Since we are going to be inserting data, we’ll need the readwrite mode. I then open a connection to the Cocktails object store. This is performed on a single line but can be separated to keep a variable reference to both the returned transaction object and the object store object. Finally, I use the put() method on the object store to insert the object into the data store. If I were updating a record, put() still works.

Retrieving Data

Now that our object store has been populated, let’s get the data back out of it.

let cocktailsStore = db.transaction(["Cocktails"], "readonly").objectStore("Cocktails");
let getCocktailData = cocktailsStore.getAll();
getCocktailData.onsuccess = function(event) {
	if (event.target.result.length === 0) {
	  // load the remote data
	}
	else {
	  // display the local data
	}
}

The example gets all the records out of the object store. You still need to work within a transaction, but, in this case, we only need to read the data. The getAll() method gets all the records, which we can iterate through to display.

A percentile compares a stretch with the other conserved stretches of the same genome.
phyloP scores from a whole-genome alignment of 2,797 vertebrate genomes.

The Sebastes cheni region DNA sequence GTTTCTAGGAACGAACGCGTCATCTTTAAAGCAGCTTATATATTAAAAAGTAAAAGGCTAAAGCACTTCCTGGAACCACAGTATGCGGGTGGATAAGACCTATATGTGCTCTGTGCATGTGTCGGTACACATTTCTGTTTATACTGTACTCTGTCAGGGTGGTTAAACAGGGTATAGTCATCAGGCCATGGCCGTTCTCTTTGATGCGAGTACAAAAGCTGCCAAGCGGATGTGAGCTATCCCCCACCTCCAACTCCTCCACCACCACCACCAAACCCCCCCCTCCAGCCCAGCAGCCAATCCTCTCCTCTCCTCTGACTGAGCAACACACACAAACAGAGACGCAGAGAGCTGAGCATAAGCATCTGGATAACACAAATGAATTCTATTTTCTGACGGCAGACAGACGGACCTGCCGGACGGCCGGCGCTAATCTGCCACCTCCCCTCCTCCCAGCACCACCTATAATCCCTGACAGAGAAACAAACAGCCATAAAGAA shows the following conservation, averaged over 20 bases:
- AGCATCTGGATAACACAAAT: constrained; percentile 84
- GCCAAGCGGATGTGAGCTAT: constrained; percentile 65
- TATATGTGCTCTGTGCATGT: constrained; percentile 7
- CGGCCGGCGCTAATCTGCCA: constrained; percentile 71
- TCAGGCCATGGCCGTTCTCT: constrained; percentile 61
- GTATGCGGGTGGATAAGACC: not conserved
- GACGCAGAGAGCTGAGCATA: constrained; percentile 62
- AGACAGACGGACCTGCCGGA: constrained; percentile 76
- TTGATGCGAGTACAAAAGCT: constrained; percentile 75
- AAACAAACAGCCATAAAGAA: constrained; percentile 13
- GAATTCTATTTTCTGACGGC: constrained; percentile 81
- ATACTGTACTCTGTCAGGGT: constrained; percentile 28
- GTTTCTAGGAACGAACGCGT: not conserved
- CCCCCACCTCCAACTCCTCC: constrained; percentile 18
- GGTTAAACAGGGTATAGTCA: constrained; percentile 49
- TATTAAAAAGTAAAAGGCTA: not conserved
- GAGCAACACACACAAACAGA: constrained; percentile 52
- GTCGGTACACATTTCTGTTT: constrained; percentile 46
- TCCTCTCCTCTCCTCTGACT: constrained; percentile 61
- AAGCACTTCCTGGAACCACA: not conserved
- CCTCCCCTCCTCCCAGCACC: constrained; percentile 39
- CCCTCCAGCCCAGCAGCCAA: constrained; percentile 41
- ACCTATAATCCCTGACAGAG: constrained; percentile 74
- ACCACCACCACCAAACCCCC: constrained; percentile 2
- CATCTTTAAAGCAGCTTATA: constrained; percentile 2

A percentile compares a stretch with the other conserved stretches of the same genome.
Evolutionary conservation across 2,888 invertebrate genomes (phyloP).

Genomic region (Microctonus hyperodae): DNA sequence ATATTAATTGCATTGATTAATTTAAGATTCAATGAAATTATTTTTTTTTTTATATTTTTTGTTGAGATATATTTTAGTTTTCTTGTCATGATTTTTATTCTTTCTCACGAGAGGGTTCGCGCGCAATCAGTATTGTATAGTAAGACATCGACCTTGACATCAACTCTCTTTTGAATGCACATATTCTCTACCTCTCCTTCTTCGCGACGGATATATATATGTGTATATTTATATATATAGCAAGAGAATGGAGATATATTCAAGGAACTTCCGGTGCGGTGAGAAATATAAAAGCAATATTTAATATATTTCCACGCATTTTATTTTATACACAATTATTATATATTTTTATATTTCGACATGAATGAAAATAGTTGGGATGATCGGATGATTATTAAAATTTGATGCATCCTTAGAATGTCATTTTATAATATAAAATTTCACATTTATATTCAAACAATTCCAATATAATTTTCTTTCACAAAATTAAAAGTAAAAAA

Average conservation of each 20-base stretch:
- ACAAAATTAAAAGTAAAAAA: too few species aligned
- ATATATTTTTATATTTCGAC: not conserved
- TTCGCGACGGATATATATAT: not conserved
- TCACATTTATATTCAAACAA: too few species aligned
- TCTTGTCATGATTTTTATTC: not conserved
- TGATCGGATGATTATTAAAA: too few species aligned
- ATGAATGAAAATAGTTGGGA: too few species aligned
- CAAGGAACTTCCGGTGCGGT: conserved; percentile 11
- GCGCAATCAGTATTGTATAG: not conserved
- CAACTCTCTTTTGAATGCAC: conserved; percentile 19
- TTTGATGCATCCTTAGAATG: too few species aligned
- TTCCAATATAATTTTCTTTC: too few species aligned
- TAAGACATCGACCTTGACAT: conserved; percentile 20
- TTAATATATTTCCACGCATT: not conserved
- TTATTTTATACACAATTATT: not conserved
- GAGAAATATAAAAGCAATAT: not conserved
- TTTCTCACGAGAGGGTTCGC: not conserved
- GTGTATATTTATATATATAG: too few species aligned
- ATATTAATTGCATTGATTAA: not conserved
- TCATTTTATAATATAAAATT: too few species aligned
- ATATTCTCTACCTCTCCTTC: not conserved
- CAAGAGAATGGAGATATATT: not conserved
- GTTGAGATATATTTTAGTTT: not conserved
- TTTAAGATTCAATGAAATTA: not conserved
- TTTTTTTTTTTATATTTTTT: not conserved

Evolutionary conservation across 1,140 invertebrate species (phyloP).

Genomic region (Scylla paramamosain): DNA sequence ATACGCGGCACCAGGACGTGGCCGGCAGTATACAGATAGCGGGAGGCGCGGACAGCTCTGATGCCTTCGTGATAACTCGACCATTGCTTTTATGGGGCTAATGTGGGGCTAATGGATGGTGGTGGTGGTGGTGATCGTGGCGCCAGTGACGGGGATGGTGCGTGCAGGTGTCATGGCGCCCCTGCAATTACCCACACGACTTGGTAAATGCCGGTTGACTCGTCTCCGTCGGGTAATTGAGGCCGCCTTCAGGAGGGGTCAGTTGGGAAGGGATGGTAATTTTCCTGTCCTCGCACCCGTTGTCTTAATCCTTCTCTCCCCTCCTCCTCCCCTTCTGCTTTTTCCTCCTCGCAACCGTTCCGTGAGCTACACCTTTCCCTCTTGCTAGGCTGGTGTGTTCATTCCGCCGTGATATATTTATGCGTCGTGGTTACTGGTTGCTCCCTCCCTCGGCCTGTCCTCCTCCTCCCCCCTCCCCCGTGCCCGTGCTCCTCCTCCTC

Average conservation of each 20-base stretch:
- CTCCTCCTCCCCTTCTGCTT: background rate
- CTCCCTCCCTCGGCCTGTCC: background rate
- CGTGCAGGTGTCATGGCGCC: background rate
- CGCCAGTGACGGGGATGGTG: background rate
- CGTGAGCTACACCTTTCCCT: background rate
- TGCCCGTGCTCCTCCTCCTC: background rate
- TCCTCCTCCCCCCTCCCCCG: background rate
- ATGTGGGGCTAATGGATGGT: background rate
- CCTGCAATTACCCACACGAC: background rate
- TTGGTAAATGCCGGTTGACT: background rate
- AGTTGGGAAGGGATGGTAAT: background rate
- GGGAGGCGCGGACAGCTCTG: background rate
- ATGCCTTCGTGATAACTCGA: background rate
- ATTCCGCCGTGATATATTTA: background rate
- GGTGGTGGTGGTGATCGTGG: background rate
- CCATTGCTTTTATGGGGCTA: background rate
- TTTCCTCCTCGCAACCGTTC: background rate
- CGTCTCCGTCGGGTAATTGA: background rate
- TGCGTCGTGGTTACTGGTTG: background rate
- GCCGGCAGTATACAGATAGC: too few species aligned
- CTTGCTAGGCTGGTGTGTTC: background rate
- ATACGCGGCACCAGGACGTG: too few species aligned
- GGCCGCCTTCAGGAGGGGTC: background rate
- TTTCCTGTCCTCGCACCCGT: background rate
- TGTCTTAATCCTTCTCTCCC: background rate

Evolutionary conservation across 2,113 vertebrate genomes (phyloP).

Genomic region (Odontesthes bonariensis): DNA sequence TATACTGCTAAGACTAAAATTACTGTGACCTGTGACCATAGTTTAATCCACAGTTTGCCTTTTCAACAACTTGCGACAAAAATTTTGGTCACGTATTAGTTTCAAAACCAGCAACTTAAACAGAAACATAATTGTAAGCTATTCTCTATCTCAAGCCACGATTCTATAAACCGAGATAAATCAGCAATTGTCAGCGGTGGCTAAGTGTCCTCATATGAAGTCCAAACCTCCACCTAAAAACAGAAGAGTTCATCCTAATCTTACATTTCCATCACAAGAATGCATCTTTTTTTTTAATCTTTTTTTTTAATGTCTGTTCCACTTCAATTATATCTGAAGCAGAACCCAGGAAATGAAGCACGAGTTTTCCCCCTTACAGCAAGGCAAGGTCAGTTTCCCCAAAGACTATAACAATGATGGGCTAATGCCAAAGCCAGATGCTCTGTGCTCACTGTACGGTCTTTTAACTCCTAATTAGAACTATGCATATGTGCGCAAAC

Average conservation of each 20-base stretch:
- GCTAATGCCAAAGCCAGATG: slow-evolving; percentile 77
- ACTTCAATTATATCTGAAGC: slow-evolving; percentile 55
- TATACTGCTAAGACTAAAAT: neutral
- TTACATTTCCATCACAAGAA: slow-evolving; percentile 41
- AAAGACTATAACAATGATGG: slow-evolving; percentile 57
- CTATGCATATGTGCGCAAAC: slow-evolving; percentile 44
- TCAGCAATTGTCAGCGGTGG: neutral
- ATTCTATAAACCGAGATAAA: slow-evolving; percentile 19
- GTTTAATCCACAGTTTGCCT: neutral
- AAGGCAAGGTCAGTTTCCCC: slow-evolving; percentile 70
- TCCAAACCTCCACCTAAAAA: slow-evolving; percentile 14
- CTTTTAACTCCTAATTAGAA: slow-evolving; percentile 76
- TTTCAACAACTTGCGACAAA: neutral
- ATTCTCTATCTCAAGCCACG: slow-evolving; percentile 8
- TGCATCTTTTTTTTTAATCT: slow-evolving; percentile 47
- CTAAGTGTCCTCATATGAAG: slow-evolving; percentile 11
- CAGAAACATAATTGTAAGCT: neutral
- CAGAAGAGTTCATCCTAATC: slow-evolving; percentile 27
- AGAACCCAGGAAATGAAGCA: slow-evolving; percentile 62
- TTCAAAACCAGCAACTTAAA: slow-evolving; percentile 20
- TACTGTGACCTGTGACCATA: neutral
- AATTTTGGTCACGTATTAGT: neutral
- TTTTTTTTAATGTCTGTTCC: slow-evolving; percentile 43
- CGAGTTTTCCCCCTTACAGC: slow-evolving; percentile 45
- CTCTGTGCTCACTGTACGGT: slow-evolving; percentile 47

If you need to get only a single record, use the get() method and supply the key. To get based upon an index rather than the key, you would retrieve a reference to that index from the returned object store (i.e. cocktaildb in the code above) using index() and then use getAll() or get() on that index.

Full Example

Here’s the complete example to see it in action. I added some additional details to clear out local data and make it more obvious where the data is being displayed from.

See the Pen IndexedDb Example by Brian Rinaldi (@remotesynth-the-bold) on CodePen.

Where to Go From Here

This only scratches the surface of IndexedDB - again, check out MDN’s using IndexedDB or Google’s Working with IndexedDB guide as you are ready to dive deeper. If you are caching data for offline or performance purposes, you’ll also need to come up with a strategy to synchronize your local data with the remote data. In some cases, you may want to always do this as soon as the user is back online, but in others where the data may not change constantly or be changed by the user, you may want to set up a means to refresh only periodically. All of that depends on the nature of the application you are building.

As I said before, IndexedDB is not the simplest thing in the world. However, there are some really nice tools that can make working with it much simpler. In the next part of this series, we’ll look at some of those.